The staff report makes it clear that a move to November 2020 is possible. Staff also addresses the issue of the sales tax renewal, finding that they could put the sales tax renewal on the ballot for March, while putting the council elections on for November.
To me the case for November is fairly overwhelming if you believe more participation in local elections is more valuable. True, the council election would get wrapped into state and national trends, especially in a presidential year. And the voters who participate will be less informed than the group that participates in June – but that’s the nature of the local community anyway.
Three more issues that should be addressed. I’m not a big fan of the idea of going beyond five council members at this time. I know some are arguing for it. I have seen smaller communities with more members on a governing body, I’m not convinced that it is a great thing, and it would actually serve to prolong meetings because there will be more members needing to speak and it could take longer to gain consensus.
It is something that in the long term we should consider, however, as it could provide not only more diversity in terms of ethnic and racial make up, but also the possibility of a student district with a student councilmember.
On the selection of the mayor. The easiest way to go about doing this would be to rotate. There is the possibility of an at-large mayor with a district election council.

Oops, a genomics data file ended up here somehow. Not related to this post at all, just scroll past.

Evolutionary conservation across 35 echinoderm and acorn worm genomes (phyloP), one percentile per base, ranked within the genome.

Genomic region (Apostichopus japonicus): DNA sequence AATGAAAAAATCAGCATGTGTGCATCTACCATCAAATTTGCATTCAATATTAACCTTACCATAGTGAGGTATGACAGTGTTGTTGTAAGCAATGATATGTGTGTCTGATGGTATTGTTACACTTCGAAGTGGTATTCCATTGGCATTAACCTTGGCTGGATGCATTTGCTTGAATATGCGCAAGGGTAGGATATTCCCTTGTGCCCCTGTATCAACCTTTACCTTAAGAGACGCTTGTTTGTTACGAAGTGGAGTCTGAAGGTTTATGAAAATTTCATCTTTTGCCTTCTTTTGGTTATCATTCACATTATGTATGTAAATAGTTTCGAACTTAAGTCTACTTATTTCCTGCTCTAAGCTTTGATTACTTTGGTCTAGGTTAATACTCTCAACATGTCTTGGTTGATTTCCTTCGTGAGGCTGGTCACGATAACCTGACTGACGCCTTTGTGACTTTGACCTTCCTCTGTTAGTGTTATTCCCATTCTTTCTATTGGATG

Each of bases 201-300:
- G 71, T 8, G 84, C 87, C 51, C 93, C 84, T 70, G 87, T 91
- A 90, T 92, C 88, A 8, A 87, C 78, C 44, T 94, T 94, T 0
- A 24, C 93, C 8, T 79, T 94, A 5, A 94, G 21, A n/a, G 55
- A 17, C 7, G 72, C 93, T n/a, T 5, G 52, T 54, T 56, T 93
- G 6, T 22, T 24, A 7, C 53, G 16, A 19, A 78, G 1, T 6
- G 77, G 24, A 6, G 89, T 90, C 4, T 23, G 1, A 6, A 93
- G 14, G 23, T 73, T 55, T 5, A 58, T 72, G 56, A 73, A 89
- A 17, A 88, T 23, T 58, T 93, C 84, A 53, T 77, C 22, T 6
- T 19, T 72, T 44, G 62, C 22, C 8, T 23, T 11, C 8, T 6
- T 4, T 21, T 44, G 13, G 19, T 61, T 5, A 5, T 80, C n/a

Contrary to some claims, that does not make a strong mayor system. San Luis Obispo, the example I am most familiar with, still has a weak mayor and a city manager system of government. The mayor is elected at large and separately, but only serves two years rather than the four years of councilmembers, and also has the same vote as those on the council.
My guess is the city will go to a rotational basis, which is what the school board does and the board of supervisors. The advantage there, everyone gets a chance to be mayor during their term of office.
On the sequence of elections, I don’t have any ulterior motive – I just believe that Dan Carson and Gloria Partida were elected to four-year terms and should be allowed to serve four years. You simply change the districts as they come up for election.
Finally, someone suggested we might consider term limits down the line. Philosophically, I’m opposed to term limits as I believe the public has the right to vote for whom they want for as long as they want. I’m not convinced that the legislature is advantaged by that move – although it seems a bit better with the reforms to allow people to serve longer in a given body.
Looking back on the history of Davis, there are remarkably few people who have served as many as three terms. Sue Greenwald served three terms until 2012 and was defeated for a fourth term in 2012. Other than that, it appears that Tom Tomasi, Gerry Adler and Dave Rosenberg appear to be the only others to serve three terms in the last 50 years.
It will be interesting, as both Lucas Frerichs and Brett Lee are likely to seek their third terms next year some time, depending perhaps on the configurations of districts.
—David M. Greenwald reporting